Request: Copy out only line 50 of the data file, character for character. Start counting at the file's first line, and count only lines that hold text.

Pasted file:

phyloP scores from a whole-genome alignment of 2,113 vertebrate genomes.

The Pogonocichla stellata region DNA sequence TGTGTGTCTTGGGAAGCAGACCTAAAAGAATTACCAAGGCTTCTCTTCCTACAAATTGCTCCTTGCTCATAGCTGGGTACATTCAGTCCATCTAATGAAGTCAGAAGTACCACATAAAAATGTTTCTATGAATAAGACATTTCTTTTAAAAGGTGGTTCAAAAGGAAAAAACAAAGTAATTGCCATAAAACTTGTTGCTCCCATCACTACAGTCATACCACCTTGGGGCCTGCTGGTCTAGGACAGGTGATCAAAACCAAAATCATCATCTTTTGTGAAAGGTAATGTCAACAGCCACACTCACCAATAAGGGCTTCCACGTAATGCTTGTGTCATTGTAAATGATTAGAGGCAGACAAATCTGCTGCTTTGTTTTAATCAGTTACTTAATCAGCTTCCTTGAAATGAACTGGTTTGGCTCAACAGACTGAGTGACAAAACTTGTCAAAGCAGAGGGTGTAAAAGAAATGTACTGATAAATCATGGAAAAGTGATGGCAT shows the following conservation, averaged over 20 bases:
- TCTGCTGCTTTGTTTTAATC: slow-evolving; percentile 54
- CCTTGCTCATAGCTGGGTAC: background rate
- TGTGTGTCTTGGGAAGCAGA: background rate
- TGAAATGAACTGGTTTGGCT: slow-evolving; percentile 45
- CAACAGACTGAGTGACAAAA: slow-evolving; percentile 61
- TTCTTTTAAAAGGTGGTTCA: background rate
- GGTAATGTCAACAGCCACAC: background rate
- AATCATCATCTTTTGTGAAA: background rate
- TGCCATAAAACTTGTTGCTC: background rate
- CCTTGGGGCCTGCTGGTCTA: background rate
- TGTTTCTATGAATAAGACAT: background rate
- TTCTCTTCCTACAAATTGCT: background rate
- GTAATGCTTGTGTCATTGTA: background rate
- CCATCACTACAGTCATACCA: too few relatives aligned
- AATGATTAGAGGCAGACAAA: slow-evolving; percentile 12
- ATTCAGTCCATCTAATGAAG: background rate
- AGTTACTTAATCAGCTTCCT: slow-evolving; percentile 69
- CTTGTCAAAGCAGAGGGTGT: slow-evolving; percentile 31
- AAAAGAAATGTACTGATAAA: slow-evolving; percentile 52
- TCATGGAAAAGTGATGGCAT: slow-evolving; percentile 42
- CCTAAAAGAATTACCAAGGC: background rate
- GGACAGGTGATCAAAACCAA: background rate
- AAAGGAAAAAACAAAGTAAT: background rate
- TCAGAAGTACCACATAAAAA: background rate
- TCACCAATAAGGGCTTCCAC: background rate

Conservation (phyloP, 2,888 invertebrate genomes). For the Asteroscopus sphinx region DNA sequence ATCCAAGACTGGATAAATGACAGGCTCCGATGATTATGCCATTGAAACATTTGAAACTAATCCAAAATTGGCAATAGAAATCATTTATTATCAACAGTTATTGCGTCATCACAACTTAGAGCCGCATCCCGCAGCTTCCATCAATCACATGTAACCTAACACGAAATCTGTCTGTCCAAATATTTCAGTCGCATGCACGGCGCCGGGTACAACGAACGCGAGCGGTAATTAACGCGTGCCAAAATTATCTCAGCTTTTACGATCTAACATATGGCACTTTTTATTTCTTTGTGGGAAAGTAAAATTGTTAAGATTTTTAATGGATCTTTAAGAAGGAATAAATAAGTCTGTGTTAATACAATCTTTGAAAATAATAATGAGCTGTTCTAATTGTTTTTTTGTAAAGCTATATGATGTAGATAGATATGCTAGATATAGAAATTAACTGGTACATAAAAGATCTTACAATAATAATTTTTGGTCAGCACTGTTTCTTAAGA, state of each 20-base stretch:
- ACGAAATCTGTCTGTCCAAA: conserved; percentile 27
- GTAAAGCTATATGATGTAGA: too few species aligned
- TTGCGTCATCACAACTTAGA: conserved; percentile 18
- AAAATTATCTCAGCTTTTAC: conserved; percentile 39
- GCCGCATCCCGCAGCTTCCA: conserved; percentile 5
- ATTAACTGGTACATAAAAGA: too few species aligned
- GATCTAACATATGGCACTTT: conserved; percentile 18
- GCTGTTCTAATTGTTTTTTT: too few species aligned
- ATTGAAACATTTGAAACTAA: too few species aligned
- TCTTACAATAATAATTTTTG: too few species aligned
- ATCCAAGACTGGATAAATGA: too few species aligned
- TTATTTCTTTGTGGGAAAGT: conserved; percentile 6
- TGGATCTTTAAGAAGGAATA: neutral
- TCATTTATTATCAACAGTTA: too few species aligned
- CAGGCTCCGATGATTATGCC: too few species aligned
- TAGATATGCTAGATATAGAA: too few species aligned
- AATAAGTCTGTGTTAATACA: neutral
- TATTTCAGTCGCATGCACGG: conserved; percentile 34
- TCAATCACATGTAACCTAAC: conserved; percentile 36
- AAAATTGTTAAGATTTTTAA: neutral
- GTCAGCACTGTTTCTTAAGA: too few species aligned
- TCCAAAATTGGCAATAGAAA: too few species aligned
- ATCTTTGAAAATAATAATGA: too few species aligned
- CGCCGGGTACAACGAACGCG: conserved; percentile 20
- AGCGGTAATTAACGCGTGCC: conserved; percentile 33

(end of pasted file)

- TCCAAAATTGGCAATAGAAA: too few species aligned